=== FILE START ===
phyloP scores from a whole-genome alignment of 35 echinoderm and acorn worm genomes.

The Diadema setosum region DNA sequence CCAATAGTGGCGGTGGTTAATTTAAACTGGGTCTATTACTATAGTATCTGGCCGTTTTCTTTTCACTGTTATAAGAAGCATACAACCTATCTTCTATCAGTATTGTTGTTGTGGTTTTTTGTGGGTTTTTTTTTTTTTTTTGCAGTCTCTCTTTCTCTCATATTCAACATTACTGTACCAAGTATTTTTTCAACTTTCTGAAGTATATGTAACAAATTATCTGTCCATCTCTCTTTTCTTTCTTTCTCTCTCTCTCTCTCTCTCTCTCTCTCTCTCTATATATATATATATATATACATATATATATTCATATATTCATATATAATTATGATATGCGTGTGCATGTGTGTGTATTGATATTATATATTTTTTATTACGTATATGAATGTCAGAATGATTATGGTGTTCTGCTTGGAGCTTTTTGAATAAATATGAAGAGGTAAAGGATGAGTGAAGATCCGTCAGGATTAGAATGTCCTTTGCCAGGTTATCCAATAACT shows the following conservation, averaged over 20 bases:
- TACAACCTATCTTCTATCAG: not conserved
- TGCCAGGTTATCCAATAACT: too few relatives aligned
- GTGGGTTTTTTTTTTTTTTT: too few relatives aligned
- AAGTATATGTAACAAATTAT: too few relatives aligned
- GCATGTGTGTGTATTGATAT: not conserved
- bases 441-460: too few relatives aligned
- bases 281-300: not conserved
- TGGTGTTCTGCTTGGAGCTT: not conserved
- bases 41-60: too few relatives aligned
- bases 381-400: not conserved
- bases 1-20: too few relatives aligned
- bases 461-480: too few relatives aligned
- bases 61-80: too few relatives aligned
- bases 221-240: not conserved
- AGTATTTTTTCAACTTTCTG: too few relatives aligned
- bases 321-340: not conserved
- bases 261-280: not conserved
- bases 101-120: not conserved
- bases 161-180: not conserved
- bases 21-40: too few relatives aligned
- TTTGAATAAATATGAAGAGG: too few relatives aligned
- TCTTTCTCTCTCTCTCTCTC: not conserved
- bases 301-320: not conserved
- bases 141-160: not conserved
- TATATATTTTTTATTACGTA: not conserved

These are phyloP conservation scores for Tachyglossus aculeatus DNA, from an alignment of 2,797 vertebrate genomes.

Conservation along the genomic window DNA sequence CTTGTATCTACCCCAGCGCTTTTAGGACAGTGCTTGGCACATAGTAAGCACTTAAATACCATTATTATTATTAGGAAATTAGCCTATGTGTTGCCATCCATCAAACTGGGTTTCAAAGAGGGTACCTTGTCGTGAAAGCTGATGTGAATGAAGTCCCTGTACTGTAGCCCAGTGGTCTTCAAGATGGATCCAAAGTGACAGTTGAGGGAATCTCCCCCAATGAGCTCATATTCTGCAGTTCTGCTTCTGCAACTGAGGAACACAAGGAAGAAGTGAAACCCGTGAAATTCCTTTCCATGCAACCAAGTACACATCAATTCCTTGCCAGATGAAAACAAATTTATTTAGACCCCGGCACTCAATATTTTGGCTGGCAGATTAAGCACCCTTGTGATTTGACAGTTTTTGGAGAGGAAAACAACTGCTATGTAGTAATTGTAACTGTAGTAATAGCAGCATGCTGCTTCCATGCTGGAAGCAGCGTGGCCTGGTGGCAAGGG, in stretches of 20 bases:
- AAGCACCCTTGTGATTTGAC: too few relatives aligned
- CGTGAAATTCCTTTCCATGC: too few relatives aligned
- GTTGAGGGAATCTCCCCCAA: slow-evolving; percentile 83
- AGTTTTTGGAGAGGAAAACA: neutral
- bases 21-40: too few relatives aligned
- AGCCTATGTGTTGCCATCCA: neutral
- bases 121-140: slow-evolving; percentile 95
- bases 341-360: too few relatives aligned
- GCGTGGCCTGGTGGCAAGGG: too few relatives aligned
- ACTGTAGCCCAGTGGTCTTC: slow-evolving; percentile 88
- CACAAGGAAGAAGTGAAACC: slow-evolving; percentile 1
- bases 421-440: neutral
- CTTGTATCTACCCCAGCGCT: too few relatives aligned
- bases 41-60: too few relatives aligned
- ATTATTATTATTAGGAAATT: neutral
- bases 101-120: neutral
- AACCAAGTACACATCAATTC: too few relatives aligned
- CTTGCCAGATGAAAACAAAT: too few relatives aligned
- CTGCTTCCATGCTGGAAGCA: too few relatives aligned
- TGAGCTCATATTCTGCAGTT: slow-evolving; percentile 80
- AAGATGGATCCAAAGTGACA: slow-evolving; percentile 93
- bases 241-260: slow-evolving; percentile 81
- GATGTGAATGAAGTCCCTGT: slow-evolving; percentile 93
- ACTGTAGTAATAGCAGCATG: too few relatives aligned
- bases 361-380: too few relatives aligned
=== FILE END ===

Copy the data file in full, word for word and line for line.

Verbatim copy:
phyloP scores from a whole-genome alignment of 35 echinoderm and acorn worm genomes.

The Diadema setosum region DNA sequence CCAATAGTGGCGGTGGTTAATTTAAACTGGGTCTATTACTATAGTATCTGGCCGTTTTCTTTTCACTGTTATAAGAAGCATACAACCTATCTTCTATCAGTATTGTTGTTGTGGTTTTTTGTGGGTTTTTTTTTTTTTTTTGCAGTCTCTCTTTCTCTCATATTCAACATTACTGTACCAAGTATTTTTTCAACTTTCTGAAGTATATGTAACAAATTATCTGTCCATCTCTCTTTTCTTTCTTTCTCTCTCTCTCTCTCTCTCTCTCTCTCTCTCTATATATATATATATATATACATATATATATTCATATATTCATATATAATTATGATATGCGTGTGCATGTGTGTGTATTGATATTATATATTTTTTATTACGTATATGAATGTCAGAATGATTATGGTGTTCTGCTTGGAGCTTTTTGAATAAATATGAAGAGGTAAAGGATGAGTGAAGATCCGTCAGGATTAGAATGTCCTTTGCCAGGTTATCCAATAACT shows the following conservation, averaged over 20 bases:
- TACAACCTATCTTCTATCAG: not conserved
- TGCCAGGTTATCCAATAACT: too few relatives aligned
- GTGGGTTTTTTTTTTTTTTT: too few relatives aligned
- AAGTATATGTAACAAATTAT: too few relatives aligned
- GCATGTGTGTGTATTGATAT: not conserved
- bases 441-460: too few relatives aligned
- bases 281-300: not conserved
- TGGTGTTCTGCTTGGAGCTT: not conserved
- bases 41-60: too few relatives aligned
- bases 381-400: not conserved
- bases 1-20: too few relatives aligned
- bases 461-480: too few relatives aligned
- bases 61-80: too few relatives aligned
- bases 221-240: not conserved
- AGTATTTTTTCAACTTTCTG: too few relatives aligned
- bases 321-340: not conserved
- bases 261-280: not conserved
- bases 101-120: not conserved
- bases 161-180: not conserved
- bases 21-40: too few relatives aligned
- TTTGAATAAATATGAAGAGG: too few relatives aligned
- TCTTTCTCTCTCTCTCTCTC: not conserved
- bases 301-320: not conserved
- bases 141-160: not conserved
- TATATATTTTTTATTACGTA: not conserved

These are phyloP conservation scores for Tachyglossus aculeatus DNA, from an alignment of 2,797 vertebrate genomes.

Conservation along the genomic window DNA sequence CTTGTATCTACCCCAGCGCTTTTAGGACAGTGCTTGGCACATAGTAAGCACTTAAATACCATTATTATTATTAGGAAATTAGCCTATGTGTTGCCATCCATCAAACTGGGTTTCAAAGAGGGTACCTTGTCGTGAAAGCTGATGTGAATGAAGTCCCTGTACTGTAGCCCAGTGGTCTTCAAGATGGATCCAAAGTGACAGTTGAGGGAATCTCCCCCAATGAGCTCATATTCTGCAGTTCTGCTTCTGCAACTGAGGAACACAAGGAAGAAGTGAAACCCGTGAAATTCCTTTCCATGCAACCAAGTACACATCAATTCCTTGCCAGATGAAAACAAATTTATTTAGACCCCGGCACTCAATATTTTGGCTGGCAGATTAAGCACCCTTGTGATTTGACAGTTTTTGGAGAGGAAAACAACTGCTATGTAGTAATTGTAACTGTAGTAATAGCAGCATGCTGCTTCCATGCTGGAAGCAGCGTGGCCTGGTGGCAAGGG, in stretches of 20 bases:
- AAGCACCCTTGTGATTTGAC: too few relatives aligned
- CGTGAAATTCCTTTCCATGC: too few relatives aligned
- GTTGAGGGAATCTCCCCCAA: slow-evolving; percentile 83
- AGTTTTTGGAGAGGAAAACA: neutral
- bases 21-40: too few relatives aligned
- AGCCTATGTGTTGCCATCCA: neutral
- bases 121-140: slow-evolving; percentile 95
- bases 341-360: too few relatives aligned
- GCGTGGCCTGGTGGCAAGGG: too few relatives aligned
- ACTGTAGCCCAGTGGTCTTC: slow-evolving; percentile 88
- CACAAGGAAGAAGTGAAACC: slow-evolving; percentile 1
- bases 421-440: neutral
- CTTGTATCTACCCCAGCGCT: too few relatives aligned
- bases 41-60: too few relatives aligned
- ATTATTATTATTAGGAAATT: neutral
- bases 101-120: neutral
- AACCAAGTACACATCAATTC: too few relatives aligned
- CTTGCCAGATGAAAACAAAT: too few relatives aligned
- CTGCTTCCATGCTGGAAGCA: too few relatives aligned
- TGAGCTCATATTCTGCAGTT: slow-evolving; percentile 80
- AAGATGGATCCAAAGTGACA: slow-evolving; percentile 93
- bases 241-260: slow-evolving; percentile 81
- GATGTGAATGAAGTCCCTGT: slow-evolving; percentile 93
- ACTGTAGTAATAGCAGCATG: too few relatives aligned
- bases 361-380: too few relatives aligned